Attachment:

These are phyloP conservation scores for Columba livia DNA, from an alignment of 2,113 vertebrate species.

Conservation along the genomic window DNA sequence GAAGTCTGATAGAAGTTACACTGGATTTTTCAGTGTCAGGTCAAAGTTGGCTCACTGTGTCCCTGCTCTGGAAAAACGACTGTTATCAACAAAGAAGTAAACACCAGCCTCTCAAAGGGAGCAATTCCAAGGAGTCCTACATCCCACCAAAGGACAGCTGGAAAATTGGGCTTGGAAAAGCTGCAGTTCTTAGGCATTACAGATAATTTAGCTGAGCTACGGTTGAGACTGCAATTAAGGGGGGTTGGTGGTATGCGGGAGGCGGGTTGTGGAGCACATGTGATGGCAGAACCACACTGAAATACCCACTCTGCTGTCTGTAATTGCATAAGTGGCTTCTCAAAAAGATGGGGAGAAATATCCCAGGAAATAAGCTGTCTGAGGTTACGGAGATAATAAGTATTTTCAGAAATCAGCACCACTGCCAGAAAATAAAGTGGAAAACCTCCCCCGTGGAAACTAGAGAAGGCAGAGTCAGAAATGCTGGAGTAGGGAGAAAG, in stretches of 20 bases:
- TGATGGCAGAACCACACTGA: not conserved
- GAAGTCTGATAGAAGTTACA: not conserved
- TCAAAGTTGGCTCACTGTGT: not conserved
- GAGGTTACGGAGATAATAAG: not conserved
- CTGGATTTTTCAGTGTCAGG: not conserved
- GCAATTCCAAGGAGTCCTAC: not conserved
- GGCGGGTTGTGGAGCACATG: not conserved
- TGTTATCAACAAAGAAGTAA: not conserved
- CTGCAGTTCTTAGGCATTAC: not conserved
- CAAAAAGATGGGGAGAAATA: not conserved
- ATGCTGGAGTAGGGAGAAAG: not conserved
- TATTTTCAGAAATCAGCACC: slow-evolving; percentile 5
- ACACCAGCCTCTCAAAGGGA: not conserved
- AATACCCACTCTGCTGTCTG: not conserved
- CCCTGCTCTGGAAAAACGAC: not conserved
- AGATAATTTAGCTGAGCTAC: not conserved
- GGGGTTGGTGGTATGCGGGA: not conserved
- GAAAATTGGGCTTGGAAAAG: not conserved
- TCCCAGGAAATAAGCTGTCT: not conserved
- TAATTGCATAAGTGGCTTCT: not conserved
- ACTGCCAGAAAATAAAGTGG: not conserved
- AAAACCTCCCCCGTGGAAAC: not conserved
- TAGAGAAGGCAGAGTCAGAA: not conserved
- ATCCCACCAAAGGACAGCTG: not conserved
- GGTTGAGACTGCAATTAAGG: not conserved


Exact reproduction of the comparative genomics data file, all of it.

These are phyloP conservation scores for Columba livia DNA, from an alignment of 2,113 vertebrate species.

Conservation along the genomic window DNA sequence GAAGTCTGATAGAAGTTACACTGGATTTTTCAGTGTCAGGTCAAAGTTGGCTCACTGTGTCCCTGCTCTGGAAAAACGACTGTTATCAACAAAGAAGTAAACACCAGCCTCTCAAAGGGAGCAATTCCAAGGAGTCCTACATCCCACCAAAGGACAGCTGGAAAATTGGGCTTGGAAAAGCTGCAGTTCTTAGGCATTACAGATAATTTAGCTGAGCTACGGTTGAGACTGCAATTAAGGGGGGTTGGTGGTATGCGGGAGGCGGGTTGTGGAGCACATGTGATGGCAGAACCACACTGAAATACCCACTCTGCTGTCTGTAATTGCATAAGTGGCTTCTCAAAAAGATGGGGAGAAATATCCCAGGAAATAAGCTGTCTGAGGTTACGGAGATAATAAGTATTTTCAGAAATCAGCACCACTGCCAGAAAATAAAGTGGAAAACCTCCCCCGTGGAAACTAGAGAAGGCAGAGTCAGAAATGCTGGAGTAGGGAGAAAG, in stretches of 20 bases:
- TGATGGCAGAACCACACTGA: not conserved
- GAAGTCTGATAGAAGTTACA: not conserved
- TCAAAGTTGGCTCACTGTGT: not conserved
- GAGGTTACGGAGATAATAAG: not conserved
- CTGGATTTTTCAGTGTCAGG: not conserved
- GCAATTCCAAGGAGTCCTAC: not conserved
- GGCGGGTTGTGGAGCACATG: not conserved
- TGTTATCAACAAAGAAGTAA: not conserved
- CTGCAGTTCTTAGGCATTAC: not conserved
- CAAAAAGATGGGGAGAAATA: not conserved
- ATGCTGGAGTAGGGAGAAAG: not conserved
- TATTTTCAGAAATCAGCACC: slow-evolving; percentile 5
- ACACCAGCCTCTCAAAGGGA: not conserved
- AATACCCACTCTGCTGTCTG: not conserved
- CCCTGCTCTGGAAAAACGAC: not conserved
- AGATAATTTAGCTGAGCTAC: not conserved
- GGGGTTGGTGGTATGCGGGA: not conserved
- GAAAATTGGGCTTGGAAAAG: not conserved
- TCCCAGGAAATAAGCTGTCT: not conserved
- TAATTGCATAAGTGGCTTCT: not conserved
- ACTGCCAGAAAATAAAGTGG: not conserved
- AAAACCTCCCCCGTGGAAAC: not conserved
- TAGAGAAGGCAGAGTCAGAA: not conserved
- ATCCCACCAAAGGACAGCTG: not conserved
- GGTTGAGACTGCAATTAAGG: not conserved